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We don't really need a receiver in the 1st round next year, its almost a lock we go O-Line at one pick, and DE or S with the other. And you don't HAVE to be a big wideout to be effective in the WCO, look at Kevin Curtis. Its basically about running precise routes for the WR's however you are right that big WR's are preferred.
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Old 06-24-2008, 03:54 PM    (permalink
eaglesalltheway
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True, though big WRs are better off, but that is true for almost any system.
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Old 06-25-2008, 12:01 AM    (permalink
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Quote:
Originally Posted by Eagles own the NFC East View Post
We don't really need a receiver in the 1st round next year, its almost a lock we go O-Line at one pick, and DE or S with the other. And you don't HAVE to be a big wideout to be effective in the WCO, look at Kevin Curtis. Its basically about running precise routes for the WR's however you are right that big WR's are preferred.
Kevin Curtis is the flanker receiver
Quote:
Flanker: This position gives the receiver more freedom, since he doesn't line up on the line of scrimmage and can go in motion to the weak side of the field. An illegal formation penalty will be called if there is not a wideout on the weak side of the play, whereas the tight end on the power side is on the line of scrimmage. The flanker is not technically reserved for a speedy receiver, but it does give smaller, speedier receivers more room to work.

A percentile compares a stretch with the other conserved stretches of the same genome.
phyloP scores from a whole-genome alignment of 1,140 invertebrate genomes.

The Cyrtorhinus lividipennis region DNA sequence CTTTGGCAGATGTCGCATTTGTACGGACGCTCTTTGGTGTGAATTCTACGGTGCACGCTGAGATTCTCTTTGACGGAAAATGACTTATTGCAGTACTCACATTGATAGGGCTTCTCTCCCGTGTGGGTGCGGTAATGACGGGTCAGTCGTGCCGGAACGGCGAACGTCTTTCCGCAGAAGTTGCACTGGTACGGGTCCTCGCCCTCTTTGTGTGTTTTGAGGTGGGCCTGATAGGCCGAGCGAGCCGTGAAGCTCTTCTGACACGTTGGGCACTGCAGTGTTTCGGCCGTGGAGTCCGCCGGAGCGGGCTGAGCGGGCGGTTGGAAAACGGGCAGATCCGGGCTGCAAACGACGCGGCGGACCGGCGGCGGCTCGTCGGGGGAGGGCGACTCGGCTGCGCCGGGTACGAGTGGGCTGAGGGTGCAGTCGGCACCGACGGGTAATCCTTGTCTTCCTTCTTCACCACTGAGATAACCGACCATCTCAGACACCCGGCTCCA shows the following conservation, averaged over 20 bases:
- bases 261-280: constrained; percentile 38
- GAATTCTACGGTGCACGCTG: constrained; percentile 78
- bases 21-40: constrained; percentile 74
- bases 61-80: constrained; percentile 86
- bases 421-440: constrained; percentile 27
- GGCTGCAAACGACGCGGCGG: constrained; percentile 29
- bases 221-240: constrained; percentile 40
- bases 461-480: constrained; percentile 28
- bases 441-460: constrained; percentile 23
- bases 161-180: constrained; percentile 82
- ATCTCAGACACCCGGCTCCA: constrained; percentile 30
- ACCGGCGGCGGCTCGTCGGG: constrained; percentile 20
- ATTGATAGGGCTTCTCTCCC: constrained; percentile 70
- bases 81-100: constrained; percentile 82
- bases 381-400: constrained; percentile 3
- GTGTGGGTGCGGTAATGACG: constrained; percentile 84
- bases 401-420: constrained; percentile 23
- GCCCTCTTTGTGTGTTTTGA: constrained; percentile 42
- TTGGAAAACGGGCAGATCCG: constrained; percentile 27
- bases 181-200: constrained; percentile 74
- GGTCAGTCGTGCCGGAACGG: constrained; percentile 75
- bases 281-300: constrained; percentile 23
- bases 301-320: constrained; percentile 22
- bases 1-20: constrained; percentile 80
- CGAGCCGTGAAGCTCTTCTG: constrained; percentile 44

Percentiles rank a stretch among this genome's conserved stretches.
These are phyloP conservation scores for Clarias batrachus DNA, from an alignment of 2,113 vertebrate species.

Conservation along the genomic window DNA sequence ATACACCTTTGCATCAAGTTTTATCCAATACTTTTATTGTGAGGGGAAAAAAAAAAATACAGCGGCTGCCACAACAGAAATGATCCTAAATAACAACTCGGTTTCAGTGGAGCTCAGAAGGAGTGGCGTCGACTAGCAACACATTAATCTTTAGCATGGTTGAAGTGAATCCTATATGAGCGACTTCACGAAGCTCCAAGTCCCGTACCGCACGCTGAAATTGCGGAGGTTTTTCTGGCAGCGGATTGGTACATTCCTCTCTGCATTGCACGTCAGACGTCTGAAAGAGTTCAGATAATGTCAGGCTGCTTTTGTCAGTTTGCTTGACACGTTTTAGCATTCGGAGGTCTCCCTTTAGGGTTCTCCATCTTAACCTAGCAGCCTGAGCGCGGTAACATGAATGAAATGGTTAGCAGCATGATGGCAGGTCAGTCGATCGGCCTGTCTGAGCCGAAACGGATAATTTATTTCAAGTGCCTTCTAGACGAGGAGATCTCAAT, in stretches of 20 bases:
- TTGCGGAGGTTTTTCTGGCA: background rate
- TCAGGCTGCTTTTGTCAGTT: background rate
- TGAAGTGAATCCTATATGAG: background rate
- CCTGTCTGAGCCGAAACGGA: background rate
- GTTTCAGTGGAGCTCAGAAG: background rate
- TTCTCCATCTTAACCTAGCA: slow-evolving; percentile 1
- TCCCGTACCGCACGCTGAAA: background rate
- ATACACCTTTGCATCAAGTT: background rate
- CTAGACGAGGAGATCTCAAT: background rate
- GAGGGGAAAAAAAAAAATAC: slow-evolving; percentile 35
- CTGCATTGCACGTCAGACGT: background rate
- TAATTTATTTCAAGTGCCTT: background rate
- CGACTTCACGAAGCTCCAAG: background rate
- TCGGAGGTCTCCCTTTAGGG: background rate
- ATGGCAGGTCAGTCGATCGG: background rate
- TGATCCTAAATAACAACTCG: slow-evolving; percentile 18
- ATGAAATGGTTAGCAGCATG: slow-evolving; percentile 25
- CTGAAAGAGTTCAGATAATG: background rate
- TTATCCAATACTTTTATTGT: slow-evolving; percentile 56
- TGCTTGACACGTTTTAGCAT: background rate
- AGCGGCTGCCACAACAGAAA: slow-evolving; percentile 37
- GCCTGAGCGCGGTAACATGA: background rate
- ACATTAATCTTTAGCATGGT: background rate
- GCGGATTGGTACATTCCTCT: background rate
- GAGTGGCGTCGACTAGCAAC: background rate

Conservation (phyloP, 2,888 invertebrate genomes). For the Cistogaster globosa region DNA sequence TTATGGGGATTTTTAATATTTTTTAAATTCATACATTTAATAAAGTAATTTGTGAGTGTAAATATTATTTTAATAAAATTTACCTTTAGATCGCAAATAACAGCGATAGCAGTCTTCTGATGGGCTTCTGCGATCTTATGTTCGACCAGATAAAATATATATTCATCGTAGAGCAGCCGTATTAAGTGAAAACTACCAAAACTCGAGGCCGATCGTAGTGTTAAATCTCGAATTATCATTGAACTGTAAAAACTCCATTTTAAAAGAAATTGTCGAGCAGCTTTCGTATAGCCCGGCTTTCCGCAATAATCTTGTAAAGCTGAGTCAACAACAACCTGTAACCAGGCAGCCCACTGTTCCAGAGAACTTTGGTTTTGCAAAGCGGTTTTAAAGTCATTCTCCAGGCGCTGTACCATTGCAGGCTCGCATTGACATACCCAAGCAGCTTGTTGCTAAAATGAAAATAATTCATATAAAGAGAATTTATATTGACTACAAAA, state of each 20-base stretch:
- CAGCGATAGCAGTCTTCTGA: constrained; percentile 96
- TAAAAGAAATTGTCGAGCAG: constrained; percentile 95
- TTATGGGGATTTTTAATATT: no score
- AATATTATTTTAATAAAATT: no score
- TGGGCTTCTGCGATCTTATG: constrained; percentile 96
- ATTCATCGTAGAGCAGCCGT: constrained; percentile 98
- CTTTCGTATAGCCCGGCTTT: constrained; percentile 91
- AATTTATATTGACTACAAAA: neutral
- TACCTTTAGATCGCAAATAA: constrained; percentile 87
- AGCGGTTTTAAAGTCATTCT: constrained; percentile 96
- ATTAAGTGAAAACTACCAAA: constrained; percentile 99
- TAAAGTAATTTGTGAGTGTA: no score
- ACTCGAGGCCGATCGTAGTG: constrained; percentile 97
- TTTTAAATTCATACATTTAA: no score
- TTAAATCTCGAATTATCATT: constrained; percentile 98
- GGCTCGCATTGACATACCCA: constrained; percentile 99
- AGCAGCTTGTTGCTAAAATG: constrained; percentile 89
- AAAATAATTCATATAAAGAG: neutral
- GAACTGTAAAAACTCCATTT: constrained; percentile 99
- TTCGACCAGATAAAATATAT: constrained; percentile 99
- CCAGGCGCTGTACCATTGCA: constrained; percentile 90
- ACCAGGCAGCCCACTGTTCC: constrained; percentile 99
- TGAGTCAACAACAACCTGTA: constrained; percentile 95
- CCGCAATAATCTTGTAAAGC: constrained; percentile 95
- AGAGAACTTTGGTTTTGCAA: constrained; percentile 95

not split end.

Quote:
Split End: This position is generally reserved for a more possession-type receiver that has a good release off the line, because the split end must line up on the line of scrimmage on the weak side of the field.
Also, the Eagles are stacked at DE, so why would we draft one.
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Old 06-25-2008, 07:10 AM    (permalink
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Yeah, that had me wondering too, DE is one of our most solid positions.